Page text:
Evidence from the converse situation (i.e. the influence of density on depth) may provide some hints. Several studies have shown that the perception of random element, transparent surfaces defined by either stereo-depth or motion parallax is impaired at high element densities (Akerstrom & Todd, 1988; Buckthought & Wu, 2017; Gepshtein & Cooperman, 1998; Tsirlin, Allison, & Wilcox, 2008). One explanation of this finding is that increasing density will increase the “correspondence problem” (Tsirlin et al., 2008). Tsirlin, Allison, and Wilcox (2012) found that a larger between-plane depth was required to segregate two transparent planes when the nearer plane was the sparser of the two, perhaps because the larger between-dot spaces were more likely to be assigned to the farther surface. In addition, the gradient of texture density is an important cue for depth (Gibson, 1950) but only when the gradient of texture element size changes with it. Texture density gradients alone do not give a percept of depth variations (Durgin, 1995; Stevens, 1981). 
There is also evidence of a non–depth-based binocular involvement in density perception through studies of interocular transfer of density adaptation. Monocular density adaptation can transfer to the unadapted eye, up to 75% of the effect of same eye adaptation (Durgin, 2001; Durgin & Proffit, 1996). This indicates that, unlike luminance contrast adaptation and simultaneous contrast (Chubb, Sperling, & Solomon, 1989; Durgin, 2001; Durgin & Proffit, 1996), which do not show interocular transfer, density encoding is primarily a binocular process. 
Based on all the above evidence, we consider here the possibility that density coding is not entirely independent of stereopsis and binocular processing. We have tested whether density information is simply represented at a 2D retinotopic level, as has been suggested (Bell et al., 2015; Dakin et al., 2011), or whether there are binocular effects on density computation as other evidence implies (e.g., the effect of depth on numerosity, the influence of density on depth, and interocular transfer of density adaptation). We have examined this issue using simultaneous density contrast, or SDC, the phenomenon in which the perceived density of a texture region is altered by a surround of different density (Sun et al., 2016). Our previous study revealed that SDC is bidirectional; that is, sparser surrounds increase perceived density and denser surrounds decrease it (Sun et al., 2016). The use of SDC allows us to manipulate surround properties (e.g., stereo-disparity) independently from those of the center, so that the measurement of density perception in the center is not confounded with other variables. In this study we investigated binocular integration of texture density processing with SDC in three experiments. In each experiment, three density levels of the surround elements were used: zero, sparse, and dense. In the first experiment we tested whether SDC is attenuated when the center and surround are in different stereo-depth planes. In the second experiment we dispersed the surround dots across a stereo-depth volume, and investigated how perceived density of the center was affected by the volume depth. In the last experiment we examined interocular transfer with SDC, by presenting test center and surround in different eyes.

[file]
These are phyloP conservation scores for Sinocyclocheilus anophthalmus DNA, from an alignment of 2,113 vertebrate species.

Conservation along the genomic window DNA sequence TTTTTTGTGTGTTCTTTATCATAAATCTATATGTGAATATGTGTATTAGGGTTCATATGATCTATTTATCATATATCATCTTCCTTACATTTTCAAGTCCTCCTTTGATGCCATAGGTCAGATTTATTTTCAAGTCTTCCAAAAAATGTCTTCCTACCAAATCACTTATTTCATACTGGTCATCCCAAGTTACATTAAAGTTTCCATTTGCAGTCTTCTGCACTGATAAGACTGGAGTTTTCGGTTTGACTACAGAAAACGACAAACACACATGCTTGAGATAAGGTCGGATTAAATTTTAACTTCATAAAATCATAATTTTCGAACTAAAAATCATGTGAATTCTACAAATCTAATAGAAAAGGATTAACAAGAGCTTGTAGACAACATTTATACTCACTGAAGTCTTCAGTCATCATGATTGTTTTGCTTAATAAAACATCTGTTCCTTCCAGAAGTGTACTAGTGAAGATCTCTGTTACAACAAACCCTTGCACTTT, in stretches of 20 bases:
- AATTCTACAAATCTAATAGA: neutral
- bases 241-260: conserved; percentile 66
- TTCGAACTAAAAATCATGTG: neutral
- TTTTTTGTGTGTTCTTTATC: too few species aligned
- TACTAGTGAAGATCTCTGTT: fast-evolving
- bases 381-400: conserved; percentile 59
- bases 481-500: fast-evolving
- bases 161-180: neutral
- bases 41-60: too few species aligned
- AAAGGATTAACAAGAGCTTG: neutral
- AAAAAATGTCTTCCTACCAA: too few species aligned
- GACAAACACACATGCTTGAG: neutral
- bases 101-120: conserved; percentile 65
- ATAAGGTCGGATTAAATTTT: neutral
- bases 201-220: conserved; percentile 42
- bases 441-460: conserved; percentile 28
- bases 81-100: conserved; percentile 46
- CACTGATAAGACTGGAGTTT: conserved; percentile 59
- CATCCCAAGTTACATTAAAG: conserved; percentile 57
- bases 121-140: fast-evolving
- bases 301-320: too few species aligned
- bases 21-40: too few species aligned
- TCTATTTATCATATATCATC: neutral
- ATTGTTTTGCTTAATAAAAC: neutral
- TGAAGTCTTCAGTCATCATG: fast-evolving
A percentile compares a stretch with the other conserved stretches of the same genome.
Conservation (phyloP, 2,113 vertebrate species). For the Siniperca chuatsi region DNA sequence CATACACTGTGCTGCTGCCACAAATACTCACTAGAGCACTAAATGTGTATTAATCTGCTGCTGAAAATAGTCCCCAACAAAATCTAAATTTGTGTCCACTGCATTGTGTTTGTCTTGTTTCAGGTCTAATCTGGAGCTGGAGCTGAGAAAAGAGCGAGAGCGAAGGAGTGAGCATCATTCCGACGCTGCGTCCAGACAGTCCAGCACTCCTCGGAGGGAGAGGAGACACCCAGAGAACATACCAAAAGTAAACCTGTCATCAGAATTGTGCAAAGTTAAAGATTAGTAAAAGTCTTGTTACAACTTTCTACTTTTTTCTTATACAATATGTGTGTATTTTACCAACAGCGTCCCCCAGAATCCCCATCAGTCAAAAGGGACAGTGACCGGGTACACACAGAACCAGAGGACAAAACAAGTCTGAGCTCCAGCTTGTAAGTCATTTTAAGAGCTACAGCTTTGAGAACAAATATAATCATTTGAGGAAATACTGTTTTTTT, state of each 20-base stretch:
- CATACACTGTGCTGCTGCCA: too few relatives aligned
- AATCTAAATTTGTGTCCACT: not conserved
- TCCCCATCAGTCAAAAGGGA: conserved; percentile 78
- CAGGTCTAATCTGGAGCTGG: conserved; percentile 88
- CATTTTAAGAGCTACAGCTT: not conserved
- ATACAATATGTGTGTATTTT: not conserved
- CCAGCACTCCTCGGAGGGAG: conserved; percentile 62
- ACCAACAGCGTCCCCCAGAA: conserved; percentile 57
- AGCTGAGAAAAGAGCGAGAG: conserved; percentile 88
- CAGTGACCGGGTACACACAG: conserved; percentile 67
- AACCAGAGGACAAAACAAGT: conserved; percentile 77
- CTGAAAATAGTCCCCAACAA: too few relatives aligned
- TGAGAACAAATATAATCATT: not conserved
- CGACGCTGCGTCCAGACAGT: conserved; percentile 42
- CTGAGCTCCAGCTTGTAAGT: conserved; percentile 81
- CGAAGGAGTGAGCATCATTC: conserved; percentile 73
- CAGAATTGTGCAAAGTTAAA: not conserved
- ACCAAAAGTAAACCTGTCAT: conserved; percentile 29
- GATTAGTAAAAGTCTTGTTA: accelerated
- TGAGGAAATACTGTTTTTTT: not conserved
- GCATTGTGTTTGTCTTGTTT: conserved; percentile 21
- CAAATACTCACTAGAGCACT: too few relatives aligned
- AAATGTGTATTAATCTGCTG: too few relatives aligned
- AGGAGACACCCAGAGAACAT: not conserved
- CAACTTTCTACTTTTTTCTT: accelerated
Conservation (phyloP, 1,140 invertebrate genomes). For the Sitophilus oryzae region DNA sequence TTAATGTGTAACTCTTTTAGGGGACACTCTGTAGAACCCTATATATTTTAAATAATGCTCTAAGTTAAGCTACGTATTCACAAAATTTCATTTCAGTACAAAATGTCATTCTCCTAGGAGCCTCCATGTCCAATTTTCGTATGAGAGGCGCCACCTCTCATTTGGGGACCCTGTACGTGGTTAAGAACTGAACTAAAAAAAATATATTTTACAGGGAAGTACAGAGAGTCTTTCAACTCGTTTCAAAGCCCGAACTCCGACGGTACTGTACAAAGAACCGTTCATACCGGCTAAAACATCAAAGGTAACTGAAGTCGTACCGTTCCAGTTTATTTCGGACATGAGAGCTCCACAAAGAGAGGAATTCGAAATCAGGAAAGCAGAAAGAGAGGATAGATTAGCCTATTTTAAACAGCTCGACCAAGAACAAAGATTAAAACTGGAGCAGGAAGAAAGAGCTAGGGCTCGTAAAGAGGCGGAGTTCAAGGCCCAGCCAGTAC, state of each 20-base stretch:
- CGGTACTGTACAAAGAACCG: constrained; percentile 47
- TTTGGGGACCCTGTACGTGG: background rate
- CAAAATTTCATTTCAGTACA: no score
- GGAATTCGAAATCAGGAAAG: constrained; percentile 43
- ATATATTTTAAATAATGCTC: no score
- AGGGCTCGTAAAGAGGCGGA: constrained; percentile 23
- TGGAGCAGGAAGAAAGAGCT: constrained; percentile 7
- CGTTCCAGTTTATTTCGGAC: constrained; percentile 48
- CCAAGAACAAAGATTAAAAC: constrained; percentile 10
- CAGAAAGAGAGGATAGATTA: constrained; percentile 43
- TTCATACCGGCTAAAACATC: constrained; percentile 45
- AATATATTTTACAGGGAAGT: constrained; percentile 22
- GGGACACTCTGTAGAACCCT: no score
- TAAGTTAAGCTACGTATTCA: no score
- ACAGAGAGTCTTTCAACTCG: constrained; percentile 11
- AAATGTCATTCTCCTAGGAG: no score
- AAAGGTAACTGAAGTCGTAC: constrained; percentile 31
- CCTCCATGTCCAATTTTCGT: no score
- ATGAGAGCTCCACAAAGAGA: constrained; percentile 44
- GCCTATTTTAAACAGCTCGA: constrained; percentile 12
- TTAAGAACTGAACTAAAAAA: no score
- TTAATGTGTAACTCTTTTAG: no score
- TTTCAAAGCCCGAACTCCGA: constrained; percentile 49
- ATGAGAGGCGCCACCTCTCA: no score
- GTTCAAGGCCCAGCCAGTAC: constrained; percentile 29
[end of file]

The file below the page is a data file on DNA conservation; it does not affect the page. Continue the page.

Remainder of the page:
General methods
Subjects
Three naïve volunteers (BC, SJ, and AB) participated in Experiment 1. BC and another two naïve volunteers (KY and SP) participated in Experiment 2. Still another three naïve volunteers (CA, AF, and LK) participated in Experiment 3. Two of the authors (HCS and FK) participated in all the experiments. All had normal or corrected-to-normal vision and stereoacuity. 
Apparatus
Participants viewed the stimuli binocularly via a custom-built, eight-mirror Wheatstone stereoscope with a viewing distance along the light path of 100 cm. Stimuli were presented on a Sony Trintron GDM-F520 CRT monitor (20 in., 1,600 × 31,200 pixels, 85 Hz) generated using custom MATLAB (MathWorks, Natick, MA) and the Psychophysics Toolbox (Brainard, 1997; Kleiner, Brainard, Pelli, & Broussard, 2007; Pelli, 1997). Screen luminance was measured with an Optikon universal photometer (Optikon Corp. Ltd., Ontario, Canada), and linearized using Mcalibrator2 (Ban & Yamamoto, 2013). 
Stimuli
Stimuli consisted of quasi-randomly placed, nonoverlapping uniform discs, termed dots, as described in our previous studies (Sun et al., 2016; Sun et al., 2017). Half of the dots were black (7 cd/m2) and half white (115 cd/m2), each with a diameter of 0.05°, and placed on a mid-gray background of 61 cd/m2. Each dot pattern was presented in a circular center-surround arrangement with a fixation cross (0.26°) in the center (Figure 1). The diameters of the center and surround areas were 2.2° and 7.9°. 
Figure 1
 
Examples of stimuli (stereo pairs) used in Experiment 1 (A), Experiment 2 (B) and Experiment 3 (C). In (A) all the surround dots reside in the same plane, which appears nearer (farther) than the fixation and center area with crossed (or parallel) free-fusion. In (B) surround dots were randomly distributed across the range of stereo-depth volume with the center plane in the middle of the depth (cross fusion or parallel fusion). (C) is an example of stimuli used in Experiment 3, in which center dots and surround dots were all at the fixation plane but presented in different eyes (dichoptic condition). (A) and (B) show stimuli in dense-surround conditions, while in (C), a sparse surround is shown.
Figure 1